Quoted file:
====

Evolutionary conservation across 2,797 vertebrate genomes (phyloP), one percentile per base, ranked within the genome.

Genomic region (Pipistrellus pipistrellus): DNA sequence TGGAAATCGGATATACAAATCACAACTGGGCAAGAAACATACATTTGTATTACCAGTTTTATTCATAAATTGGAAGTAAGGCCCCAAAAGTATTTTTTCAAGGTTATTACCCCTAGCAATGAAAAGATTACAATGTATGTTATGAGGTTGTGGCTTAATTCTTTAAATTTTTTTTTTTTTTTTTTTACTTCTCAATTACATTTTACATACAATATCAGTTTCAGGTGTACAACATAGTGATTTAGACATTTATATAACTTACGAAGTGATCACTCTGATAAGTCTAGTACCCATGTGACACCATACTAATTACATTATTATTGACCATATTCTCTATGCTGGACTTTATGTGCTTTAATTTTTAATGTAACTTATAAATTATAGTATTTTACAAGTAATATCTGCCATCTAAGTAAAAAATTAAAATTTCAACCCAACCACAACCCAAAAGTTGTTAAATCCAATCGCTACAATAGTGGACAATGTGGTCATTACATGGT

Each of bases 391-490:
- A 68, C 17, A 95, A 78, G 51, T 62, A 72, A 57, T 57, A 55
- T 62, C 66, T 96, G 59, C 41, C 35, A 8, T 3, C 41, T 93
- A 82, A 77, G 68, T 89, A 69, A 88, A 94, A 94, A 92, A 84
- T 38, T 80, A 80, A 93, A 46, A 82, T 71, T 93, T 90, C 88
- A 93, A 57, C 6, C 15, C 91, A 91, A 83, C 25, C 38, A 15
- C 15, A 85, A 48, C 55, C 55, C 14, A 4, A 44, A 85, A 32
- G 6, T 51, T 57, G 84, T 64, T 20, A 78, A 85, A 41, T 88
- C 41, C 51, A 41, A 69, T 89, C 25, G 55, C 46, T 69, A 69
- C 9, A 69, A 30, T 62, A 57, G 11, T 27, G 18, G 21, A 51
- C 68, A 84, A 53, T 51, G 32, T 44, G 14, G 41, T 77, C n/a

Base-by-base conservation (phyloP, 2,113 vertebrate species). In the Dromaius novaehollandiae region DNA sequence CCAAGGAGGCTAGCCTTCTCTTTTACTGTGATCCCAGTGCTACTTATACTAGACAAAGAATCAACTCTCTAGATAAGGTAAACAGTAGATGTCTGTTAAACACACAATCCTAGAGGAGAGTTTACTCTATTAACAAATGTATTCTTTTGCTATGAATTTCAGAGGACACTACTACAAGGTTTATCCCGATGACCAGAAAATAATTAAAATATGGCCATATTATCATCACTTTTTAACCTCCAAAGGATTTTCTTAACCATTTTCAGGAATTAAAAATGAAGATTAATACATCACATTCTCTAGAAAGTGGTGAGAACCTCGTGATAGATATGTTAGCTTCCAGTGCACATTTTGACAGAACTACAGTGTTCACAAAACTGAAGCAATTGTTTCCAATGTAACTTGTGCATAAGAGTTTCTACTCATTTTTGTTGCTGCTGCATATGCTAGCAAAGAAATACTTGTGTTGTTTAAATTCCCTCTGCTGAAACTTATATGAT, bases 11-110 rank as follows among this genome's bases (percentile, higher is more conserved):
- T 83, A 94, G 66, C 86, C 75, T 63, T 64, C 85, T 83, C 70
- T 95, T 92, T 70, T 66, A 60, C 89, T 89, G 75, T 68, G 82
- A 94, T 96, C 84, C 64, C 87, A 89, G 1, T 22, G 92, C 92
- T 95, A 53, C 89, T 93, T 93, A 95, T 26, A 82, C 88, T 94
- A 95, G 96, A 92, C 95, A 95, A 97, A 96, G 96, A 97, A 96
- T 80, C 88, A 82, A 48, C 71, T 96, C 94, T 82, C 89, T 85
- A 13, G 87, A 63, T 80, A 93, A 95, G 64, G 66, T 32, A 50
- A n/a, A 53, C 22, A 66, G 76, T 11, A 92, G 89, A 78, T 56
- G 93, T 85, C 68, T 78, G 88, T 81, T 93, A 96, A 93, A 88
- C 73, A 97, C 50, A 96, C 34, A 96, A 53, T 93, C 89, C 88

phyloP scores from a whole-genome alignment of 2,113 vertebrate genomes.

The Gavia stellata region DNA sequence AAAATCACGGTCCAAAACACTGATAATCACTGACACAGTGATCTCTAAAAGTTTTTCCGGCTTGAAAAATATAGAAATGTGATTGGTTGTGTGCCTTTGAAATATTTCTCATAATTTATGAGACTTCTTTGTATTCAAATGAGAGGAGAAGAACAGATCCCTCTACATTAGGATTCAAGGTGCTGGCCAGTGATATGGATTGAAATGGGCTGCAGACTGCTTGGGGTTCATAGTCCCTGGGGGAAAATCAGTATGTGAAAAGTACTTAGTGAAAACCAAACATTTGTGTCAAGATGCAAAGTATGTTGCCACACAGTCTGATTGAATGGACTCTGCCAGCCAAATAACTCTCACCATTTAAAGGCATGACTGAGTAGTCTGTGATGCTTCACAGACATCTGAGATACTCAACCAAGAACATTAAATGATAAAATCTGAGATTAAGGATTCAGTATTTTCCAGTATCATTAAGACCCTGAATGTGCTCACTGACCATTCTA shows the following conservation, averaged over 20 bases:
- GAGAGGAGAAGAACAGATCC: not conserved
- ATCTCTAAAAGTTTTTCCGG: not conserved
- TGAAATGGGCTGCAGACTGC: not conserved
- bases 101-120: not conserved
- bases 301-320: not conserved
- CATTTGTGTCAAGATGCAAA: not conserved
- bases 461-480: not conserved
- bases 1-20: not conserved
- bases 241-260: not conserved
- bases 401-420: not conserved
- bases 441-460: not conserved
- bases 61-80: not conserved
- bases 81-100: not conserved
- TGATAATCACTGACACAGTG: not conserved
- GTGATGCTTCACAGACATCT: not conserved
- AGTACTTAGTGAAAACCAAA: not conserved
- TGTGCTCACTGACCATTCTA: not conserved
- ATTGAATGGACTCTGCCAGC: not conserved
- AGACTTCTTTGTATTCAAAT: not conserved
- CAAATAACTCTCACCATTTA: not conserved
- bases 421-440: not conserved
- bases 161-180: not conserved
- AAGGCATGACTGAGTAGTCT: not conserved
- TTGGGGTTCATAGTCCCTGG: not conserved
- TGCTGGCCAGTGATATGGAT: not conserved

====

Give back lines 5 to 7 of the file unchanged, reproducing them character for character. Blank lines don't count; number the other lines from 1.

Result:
- T 62, C 66, T 96, G 59, C 41, C 35, A 8, T 3, C 41, T 93
- A 82, A 77, G 68, T 89, A 69, A 88, A 94, A 94, A 92, A 84
- T 38, T 80, A 80, A 93, A 46, A 82, T 71, T 93, T 90, C 88